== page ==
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Pictured are several North Alabama students, including two from RHS, who recently attended the Alabama Governor’s School at Samford University. Front row (L to R): Anna Catherine Smith, Rebekah Whitehurst, Kimberlyn Snoddy, Abby Sims, Shelby Niedergeses and Madison Thompson; Back row (L to R): Cameron Ridgeway, Ryan Truitt, Jonah Walton and Will Hankins.
Pictured are several North Alabama students, including two from RHS, who recently attended the Alabama Governor’s School at Samford University. Front row (L to R): Anna Catherine Smith, Rebekah Whitehurst, Kimberlyn Snoddy, Abby Sims, Shelby Niedergeses and Madison Thompson; Back row (L to R): Cameron Ridgeway, Ryan Truitt, Jonah Walton and Will Hankins.

Archived Story

RHS students attend governor’s school

Published 4:15pm Tuesday, July 8, 2014

By Matt Wilson

For the FCT

Anna Catherine Smith and Madison Thompson, incoming seniors at Russellville High School, recently participated in the Alabama Governor’s School at Samford University June 16-28.

Smith and Thompson were two of 91 participants in the 26th annual AGS representing 53 schools and 29 counties according to Samford University’s website.

Smith said the two-week experience gave her a new perspective on students across the state.

“They kept referring to us as the best and the brightest and I began to see that when I was there,” Smith said.

“I enjoyed being exposed to other points of view and bonding with these other students from across the state.”

Thompson said the bonding and the discussions are two of the experiences that she will never forget.

“Everybody clicked when we got there,” Thompson said.

“It helped me gain a perspective on college life and what I would be comfortable with as far as where to attend college.”

“I really enjoyed being exposed to people of different cultural and religious backgrounds,” Smith added.

“That is something you might not expect coming from students in the state of Alabama, but we were all like-minded and got along.”

“We had a long political discussion one day, but no one had their toes stepped on,” Thompson said.

Over the two week school, students were able to choose two classes out of 16 course topics for morning and afternoon sessions.

“They brought in experts on the different course areas,” Smith said.

“I chose an art class and a Greek literature class. We had one particularly interesting discussion among our diverse group of students about a story where a mother kills her two children and what we thought the punishment should be. It was enlightening.”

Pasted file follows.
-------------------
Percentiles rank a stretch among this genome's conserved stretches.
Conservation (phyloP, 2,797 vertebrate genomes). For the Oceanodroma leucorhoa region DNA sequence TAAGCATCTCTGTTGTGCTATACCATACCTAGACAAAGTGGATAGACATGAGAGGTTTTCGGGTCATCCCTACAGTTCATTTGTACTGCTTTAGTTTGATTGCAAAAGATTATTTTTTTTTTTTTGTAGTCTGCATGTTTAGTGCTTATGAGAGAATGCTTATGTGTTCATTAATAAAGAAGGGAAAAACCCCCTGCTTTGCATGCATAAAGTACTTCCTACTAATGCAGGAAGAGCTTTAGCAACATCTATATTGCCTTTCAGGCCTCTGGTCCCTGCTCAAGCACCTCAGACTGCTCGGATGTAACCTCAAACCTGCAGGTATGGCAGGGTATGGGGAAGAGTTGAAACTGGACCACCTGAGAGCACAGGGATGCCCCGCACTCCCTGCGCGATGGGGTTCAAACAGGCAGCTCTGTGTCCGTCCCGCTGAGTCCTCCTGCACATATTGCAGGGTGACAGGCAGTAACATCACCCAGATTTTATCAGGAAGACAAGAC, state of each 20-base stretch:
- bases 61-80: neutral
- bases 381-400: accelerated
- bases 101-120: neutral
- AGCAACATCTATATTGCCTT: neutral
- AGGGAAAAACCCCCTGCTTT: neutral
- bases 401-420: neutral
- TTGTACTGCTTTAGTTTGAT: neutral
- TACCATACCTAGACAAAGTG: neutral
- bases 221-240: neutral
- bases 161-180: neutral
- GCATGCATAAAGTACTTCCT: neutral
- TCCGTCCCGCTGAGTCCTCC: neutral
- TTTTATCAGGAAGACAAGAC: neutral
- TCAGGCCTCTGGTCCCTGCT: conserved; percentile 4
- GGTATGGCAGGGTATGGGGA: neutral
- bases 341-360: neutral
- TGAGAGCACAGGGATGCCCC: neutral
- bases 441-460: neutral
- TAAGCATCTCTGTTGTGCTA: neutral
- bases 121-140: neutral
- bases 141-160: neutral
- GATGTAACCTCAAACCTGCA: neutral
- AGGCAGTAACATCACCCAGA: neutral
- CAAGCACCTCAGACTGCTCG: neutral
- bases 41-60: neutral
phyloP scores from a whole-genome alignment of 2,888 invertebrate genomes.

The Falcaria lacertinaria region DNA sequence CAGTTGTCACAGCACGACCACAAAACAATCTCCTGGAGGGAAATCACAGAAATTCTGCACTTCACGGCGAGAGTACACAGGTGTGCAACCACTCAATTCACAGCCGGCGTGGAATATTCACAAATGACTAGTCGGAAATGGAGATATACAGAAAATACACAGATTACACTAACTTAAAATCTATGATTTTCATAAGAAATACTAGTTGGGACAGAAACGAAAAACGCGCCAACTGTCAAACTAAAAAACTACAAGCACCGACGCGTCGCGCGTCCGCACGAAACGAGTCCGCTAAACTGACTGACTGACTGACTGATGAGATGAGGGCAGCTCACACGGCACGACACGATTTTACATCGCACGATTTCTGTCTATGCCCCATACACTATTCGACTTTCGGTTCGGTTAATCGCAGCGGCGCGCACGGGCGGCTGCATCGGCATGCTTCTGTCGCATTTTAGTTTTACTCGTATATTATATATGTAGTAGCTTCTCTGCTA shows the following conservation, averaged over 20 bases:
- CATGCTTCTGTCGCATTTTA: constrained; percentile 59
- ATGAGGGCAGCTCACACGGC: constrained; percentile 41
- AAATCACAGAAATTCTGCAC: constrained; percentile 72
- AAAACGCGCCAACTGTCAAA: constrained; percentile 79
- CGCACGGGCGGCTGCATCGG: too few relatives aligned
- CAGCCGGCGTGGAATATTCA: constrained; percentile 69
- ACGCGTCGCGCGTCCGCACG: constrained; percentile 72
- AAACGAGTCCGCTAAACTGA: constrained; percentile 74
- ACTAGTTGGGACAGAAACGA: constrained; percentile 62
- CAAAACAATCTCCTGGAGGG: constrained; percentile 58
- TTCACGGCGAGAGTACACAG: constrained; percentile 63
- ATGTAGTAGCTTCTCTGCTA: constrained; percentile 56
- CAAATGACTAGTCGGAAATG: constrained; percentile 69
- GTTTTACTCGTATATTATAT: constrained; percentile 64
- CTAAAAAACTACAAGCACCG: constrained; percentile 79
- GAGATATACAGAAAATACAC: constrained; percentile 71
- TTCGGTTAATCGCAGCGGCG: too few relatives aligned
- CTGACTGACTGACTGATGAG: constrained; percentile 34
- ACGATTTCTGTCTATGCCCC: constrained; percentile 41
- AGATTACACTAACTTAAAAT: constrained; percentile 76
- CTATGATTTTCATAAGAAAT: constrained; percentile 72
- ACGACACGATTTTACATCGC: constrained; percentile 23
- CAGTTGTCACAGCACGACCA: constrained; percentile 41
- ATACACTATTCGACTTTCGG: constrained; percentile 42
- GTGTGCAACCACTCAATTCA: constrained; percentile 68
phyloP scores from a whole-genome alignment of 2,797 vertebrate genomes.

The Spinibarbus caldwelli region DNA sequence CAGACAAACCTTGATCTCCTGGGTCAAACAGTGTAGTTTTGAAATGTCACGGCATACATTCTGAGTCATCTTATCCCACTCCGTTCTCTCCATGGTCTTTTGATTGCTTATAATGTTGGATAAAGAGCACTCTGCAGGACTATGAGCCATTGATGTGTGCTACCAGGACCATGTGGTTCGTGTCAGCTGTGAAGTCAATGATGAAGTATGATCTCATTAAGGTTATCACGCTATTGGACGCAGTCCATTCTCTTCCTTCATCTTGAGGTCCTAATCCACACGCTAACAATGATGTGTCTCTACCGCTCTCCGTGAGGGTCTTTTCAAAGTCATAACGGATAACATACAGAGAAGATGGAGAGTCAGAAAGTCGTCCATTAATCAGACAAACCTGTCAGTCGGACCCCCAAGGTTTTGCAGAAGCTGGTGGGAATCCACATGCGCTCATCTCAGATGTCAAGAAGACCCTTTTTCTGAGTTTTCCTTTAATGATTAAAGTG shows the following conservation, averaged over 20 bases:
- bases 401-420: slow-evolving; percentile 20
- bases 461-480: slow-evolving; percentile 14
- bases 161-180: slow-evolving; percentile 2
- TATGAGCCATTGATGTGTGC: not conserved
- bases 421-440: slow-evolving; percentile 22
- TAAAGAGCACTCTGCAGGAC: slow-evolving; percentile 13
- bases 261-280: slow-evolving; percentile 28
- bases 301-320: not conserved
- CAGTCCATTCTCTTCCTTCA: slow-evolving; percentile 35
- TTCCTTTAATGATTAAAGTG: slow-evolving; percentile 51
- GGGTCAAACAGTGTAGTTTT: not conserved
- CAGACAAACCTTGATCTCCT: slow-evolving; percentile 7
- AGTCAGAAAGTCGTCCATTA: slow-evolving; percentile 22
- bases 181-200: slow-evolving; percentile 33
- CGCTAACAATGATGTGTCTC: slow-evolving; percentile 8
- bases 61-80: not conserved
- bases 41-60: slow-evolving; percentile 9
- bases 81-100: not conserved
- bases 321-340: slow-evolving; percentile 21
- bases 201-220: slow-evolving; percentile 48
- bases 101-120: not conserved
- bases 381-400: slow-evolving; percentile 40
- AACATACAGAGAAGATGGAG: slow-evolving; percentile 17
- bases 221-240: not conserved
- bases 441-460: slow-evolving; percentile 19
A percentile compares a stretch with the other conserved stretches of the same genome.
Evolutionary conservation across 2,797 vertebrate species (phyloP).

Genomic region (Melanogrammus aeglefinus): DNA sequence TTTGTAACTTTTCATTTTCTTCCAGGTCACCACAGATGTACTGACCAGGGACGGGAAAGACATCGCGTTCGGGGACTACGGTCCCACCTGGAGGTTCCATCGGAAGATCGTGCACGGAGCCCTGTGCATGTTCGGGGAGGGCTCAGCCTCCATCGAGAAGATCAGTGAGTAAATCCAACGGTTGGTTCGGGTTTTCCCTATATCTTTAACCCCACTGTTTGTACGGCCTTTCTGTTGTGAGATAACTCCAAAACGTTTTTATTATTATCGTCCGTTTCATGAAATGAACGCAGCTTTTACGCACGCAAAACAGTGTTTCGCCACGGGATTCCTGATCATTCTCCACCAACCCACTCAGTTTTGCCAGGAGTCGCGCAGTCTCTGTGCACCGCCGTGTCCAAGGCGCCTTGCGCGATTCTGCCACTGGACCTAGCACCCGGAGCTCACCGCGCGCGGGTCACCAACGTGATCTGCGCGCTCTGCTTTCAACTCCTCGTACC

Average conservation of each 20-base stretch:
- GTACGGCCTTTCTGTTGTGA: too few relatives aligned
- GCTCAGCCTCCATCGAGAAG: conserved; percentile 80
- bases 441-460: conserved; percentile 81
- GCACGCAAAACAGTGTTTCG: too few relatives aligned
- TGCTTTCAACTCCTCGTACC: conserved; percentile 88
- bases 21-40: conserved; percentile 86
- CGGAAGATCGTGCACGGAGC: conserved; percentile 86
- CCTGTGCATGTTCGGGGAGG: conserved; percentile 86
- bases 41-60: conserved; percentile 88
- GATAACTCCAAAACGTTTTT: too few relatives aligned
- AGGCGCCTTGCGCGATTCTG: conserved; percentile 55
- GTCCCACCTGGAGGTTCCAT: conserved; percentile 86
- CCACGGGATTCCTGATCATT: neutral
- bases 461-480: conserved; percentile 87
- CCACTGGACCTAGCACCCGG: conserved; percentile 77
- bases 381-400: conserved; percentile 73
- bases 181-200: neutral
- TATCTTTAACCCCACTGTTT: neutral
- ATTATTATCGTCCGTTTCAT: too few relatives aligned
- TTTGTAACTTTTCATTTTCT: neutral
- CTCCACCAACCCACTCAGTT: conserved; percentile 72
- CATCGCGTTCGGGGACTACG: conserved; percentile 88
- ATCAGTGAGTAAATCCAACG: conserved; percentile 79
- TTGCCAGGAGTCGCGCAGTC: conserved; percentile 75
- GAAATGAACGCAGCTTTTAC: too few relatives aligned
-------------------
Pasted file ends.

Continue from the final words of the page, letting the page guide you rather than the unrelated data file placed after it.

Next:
Thompson said she chose one of her classes because of an interest she wanted to explore.

“I chose a couple of film classes,” Thompson said.

“One was a production class where we produced a 20-minute film and the other was on symbolism in film.

“I have always had an interest in working for Disney and one of our classes brought in a guy who had actually worked for Disney before so that was great for me.”

Students involved with the Alabama Governor’s School also participated in a service project including visiting a recreation center and picking up litter in portions of Woodlawn, a small community just outside of Birmingham.

Both Thompson and Smith turned 17 during their time at the AGS and said it was a great experience because of the connections they made.

“People would go to Target and get random gifts for you,” Smith said.

“My birthday was only a few days after we got there so I hadn’t made as many friends yet, but they still knew it meant a lot and got me gifts.”

Moving forward Thompson and Smith said they hope they can remain as inspired as they felt when they left the program.

“Everyone was inspiring and talented and you could just see how everyone there was going to become something important,” Thompson said.

“I wanted to just take a little bit of each person I met—we were like a moving force,” Smith said.

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